Configuring Pulse Secure VPN Tunnel Override for Cisco Webex

In this post, I will show you how to configure up your Pulse Secure VPN client to not tunnel Cisco Webex traffic over your VPN tunnel.

Due to COVID-19, there has been a rapid push to extreme levels of remote work. Many networks, including ours, are seeing traffic flows that significantly differ from anything we’ve ever seen before. For example: VPN Gateways fully utilized, Internet circuit utilization that is through the roof, and an unprecedented level of Cisco Webex usage. All of this has changed the network traffic flows and it has created a need to look at what is going on inside our network and look for ways to quickly optimize it for efficiency and best end-user experience.

Background Information

We run our VPN tunnels in full-tunnel mode, meaning when the VPN client is connected, all traffic from the endpoint routes to our Pluse Secure gateways. Typically this works fine. Sure, Internet traffic is a little slower as it flows back to the data center and back out the web proxies, but until now, VPN was more of a convenience, and not a staple of our daily lives. With Cisco Webex accounting for nearly 70% of our Internet bandwidth currently, it doesn’t make sense to hairpin this traffic at the enterprise.

The Pulse Secure Documentation is a little vague on how this is all done. This is mostly due to their split tunnel examples showing how to tunnel specific networks over the VPN tunnel. We wanted to do the opposite. We wanted everything but Webex traffic to flow over the VPN Tunnel. This would save a lot of traffic on our corporate Internet pipes and optimize the end user experience, especially for our International remote workers.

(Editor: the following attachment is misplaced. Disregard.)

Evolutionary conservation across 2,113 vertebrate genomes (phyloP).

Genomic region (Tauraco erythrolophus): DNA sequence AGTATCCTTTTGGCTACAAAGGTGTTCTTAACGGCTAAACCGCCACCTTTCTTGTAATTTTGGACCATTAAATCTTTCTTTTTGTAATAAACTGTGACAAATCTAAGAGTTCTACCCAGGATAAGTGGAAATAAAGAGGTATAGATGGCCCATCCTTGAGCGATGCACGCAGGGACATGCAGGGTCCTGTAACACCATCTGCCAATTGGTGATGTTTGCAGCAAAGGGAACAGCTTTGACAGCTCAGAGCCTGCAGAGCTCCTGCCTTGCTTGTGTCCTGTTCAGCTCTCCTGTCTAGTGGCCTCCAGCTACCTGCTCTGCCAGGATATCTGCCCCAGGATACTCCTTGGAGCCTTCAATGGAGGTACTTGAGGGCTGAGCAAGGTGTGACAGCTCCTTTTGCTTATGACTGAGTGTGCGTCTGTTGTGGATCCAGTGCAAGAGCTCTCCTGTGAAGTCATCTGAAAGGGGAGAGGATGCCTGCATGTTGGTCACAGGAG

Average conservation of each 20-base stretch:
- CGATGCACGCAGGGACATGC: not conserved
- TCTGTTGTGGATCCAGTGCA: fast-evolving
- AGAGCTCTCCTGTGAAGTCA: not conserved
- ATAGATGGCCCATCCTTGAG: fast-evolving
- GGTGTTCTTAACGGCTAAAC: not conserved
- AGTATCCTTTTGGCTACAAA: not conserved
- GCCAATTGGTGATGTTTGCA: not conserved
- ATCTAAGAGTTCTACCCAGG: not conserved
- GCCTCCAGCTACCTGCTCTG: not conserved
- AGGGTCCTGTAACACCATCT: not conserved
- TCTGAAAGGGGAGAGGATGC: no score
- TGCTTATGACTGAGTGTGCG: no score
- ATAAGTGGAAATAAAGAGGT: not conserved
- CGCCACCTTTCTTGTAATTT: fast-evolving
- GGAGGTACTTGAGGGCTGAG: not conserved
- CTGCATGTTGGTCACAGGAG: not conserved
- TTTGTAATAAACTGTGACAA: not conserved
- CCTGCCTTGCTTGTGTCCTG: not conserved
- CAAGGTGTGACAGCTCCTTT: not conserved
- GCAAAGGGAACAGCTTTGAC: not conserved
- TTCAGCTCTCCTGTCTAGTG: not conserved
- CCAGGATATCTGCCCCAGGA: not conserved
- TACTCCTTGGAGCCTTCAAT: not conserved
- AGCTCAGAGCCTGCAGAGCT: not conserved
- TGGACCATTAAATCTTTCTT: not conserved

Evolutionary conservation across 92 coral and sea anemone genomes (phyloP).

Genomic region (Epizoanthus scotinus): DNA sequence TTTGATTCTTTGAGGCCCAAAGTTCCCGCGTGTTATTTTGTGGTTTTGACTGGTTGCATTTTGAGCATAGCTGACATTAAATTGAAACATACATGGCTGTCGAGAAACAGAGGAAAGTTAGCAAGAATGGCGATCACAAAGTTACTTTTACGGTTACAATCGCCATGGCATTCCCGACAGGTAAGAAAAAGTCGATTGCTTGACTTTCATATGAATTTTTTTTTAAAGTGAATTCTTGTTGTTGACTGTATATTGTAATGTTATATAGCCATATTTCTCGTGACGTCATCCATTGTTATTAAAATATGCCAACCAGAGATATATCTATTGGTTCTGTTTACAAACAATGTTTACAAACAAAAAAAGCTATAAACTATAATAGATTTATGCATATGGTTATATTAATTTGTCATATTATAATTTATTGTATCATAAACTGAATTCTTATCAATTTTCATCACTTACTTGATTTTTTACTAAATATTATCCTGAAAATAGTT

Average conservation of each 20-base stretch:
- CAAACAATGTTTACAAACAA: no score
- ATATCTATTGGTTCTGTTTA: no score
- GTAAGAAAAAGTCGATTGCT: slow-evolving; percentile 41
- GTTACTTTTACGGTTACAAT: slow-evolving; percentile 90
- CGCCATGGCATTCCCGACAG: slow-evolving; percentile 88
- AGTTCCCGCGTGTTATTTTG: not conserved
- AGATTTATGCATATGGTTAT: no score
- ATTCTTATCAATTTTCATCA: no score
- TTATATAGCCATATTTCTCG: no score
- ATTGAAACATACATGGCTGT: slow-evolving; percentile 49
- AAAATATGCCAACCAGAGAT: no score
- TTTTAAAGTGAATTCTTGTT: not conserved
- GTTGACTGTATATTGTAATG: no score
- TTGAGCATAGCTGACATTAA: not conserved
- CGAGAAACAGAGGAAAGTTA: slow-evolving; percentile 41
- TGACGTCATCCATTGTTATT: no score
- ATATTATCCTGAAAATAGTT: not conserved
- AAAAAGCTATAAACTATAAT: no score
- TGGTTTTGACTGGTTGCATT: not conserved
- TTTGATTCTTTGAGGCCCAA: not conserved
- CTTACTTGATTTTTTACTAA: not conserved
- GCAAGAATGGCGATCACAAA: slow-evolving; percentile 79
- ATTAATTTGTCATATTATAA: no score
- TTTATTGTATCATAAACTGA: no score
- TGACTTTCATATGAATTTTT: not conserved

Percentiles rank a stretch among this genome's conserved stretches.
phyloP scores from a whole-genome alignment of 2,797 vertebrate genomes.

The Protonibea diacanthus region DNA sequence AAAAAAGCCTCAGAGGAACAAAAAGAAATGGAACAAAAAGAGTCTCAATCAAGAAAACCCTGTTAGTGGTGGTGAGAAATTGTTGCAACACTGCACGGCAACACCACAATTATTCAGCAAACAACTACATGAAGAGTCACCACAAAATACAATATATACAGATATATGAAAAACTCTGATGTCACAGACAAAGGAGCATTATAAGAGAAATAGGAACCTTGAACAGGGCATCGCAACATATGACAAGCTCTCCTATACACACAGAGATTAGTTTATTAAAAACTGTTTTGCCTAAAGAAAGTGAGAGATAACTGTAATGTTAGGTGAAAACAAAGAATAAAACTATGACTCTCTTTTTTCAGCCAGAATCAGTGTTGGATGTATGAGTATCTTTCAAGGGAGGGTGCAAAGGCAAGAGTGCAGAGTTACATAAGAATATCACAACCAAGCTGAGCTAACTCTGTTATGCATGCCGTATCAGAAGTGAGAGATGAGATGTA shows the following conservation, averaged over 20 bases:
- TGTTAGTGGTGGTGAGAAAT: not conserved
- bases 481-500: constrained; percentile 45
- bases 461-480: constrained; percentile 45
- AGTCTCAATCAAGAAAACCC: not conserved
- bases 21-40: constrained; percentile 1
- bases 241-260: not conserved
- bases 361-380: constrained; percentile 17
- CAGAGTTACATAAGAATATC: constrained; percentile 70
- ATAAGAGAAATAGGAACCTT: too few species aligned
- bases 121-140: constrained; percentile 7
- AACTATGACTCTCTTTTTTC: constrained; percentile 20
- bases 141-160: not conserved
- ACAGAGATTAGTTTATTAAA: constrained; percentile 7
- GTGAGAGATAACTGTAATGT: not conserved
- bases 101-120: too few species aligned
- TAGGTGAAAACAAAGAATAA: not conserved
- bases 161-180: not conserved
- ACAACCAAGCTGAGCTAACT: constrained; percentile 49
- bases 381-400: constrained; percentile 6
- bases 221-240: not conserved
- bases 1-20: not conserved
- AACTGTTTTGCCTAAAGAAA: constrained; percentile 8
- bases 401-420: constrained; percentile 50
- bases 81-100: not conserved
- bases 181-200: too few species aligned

In the steps below I will show you how we accomplished this on the Pulse Secure Platform. The screen shots are in the legacy GUI mode, because I’m old school like that.

Setup VPN Tunneling Range Exemption(s)

Cisco Webex has a support document that will provide you with all of their CIDR ranges, which makes this first part very easy. In this configuration, you want to exempt these ranges from the VPN tunnel so that’s why my action is Deny. (See screenshot, below)

Protip: Subscribe to updates on the Cisco Webex support document, so when these CIDR ranges change, you will be notified and you can verify your list. Please don’t email to tell me that my screenshots are out of date. Go get the current list!

Note: Cisco has different CIDR blocks for several of their products including Meetings, Teams, and Jabber. There may be additional networks you want to add to your list. You can also create multiple rules to keep these grouped neatly. If you’re trying to do this with the Microsoft O365 list, godspeed.

Configure your VPN Tunneling Ranges : Users > Resource Prolicies > VPN Tunneling > Split Tunneling Networks: Create a new entry and enter the CIDR Ranges for Cisco Webex

Enable split tunneling

The last step is to enable split tunneling. This is done in the User Role configuration. See screenshot, below.

Enable Split Tunneling: Users > User Roles > <Role-Name> > VPN Tunneling > Options

Validation

Next you just need to test. Connect your Pulse Secure client and check your routing table on your machine. For Microsoft Windows, just type “route print” at a command prompt. You should see routes for those Cisco Webex CIDR ranges in your routing table that are bypassing the Pulse Secure VPN tunnel. You can validate the traffic flows with tracert commands.

Best of luck!

Author: Michael

I am a Private, Instrument Rated, pilot living in the Kansas City Metro area. I work as a Network Engineer supporting data and voice infrastructure components here in Kansas City. In my spare time I fly.

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